Tuesday, March 24, 2009

Gift of Discipline Workshop: Week 4

Today's topic was DEFIANCE (that feels like a word that should be in all caps doesn't it?). The talk was lead by the sibling rivalry expert from week 2 and involved lots of discussion, along with brainstorming on chart paper. Just like elementary school, I love it!

One of the things the expert drew on the chart paper was an iceberg. A child's behaviour is what's on the surface, and their feelings and reasons for that behaviour are all under the surface: they need attention, they're angry, they don't understand what they should do. If you only address the "tip of the ice berg" the you aren't dealing with all the underneath stuff. Okay, so it's an overused metaphor and the writer in me is screaming against clichés. The whole point is, I think, to understand why a kid is doing what they're doing, and to address that, rather than just the behaviour itself.

The expert also talked about "Time-In" which is supposedly the opposite of time out. The idea is that we tend to send our kids away to their rooms or whatever just when they need us the most: when they're out of control and need help dealing with strong emotions. With this "Time-In" you sit with them, cuddle them if they let you but give them space if they need it, and do whatever you can to help them deal with they feelings. I know, gag me, but a lot of parenting is about warm cuddlies and this is actually similar to what I do naturally. It's not the opposite of a time-out though, says the writer in me, it's a time-out where you hang out with them. Calling that the opposite of time-out, would be like saying that ice cream with chocolate sauce is the opposite of ice cream.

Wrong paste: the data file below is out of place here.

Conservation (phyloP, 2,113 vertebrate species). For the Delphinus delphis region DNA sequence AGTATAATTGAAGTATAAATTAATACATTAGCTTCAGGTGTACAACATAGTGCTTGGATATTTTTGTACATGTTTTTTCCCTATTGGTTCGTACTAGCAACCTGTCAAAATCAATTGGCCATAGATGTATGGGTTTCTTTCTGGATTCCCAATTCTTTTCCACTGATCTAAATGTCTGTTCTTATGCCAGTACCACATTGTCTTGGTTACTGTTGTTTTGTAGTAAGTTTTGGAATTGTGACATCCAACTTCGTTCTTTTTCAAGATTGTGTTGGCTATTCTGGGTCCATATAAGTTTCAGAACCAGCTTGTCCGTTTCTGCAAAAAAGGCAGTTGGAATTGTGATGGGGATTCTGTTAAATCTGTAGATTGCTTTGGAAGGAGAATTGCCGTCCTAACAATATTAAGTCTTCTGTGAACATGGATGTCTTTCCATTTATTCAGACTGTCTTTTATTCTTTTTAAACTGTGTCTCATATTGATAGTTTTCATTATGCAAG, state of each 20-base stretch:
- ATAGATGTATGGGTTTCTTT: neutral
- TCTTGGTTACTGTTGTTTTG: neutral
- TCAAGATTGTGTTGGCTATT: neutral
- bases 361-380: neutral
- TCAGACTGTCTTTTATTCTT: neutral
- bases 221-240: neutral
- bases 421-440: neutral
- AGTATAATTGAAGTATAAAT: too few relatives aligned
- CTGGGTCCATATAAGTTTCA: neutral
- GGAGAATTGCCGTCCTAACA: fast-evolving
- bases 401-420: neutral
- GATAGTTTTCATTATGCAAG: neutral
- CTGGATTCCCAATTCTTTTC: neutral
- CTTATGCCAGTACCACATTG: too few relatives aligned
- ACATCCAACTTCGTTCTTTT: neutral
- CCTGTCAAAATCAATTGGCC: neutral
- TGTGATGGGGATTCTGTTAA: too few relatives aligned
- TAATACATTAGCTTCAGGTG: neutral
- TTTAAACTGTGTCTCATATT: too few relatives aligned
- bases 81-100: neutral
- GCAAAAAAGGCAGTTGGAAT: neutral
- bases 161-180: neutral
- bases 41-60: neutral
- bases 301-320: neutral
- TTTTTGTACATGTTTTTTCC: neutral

After the talk we received five hand-outs. Three of them were about the time-in thing (so I guess this is the hot new trend). One of them is about positive reinforcement and how to listen "reflectively" (yawn). The last lists strategies to change a childs behaviour, one of which is time-out, which the expert specifically frowned upon. Talk about mixed messages. I just don't think anybody expects me to actually read the hand-outs.

1 comment:

zydeco fish said...

I've always thought the time-out was to give the parent a break so they won't inflict physical injury on the child :-)

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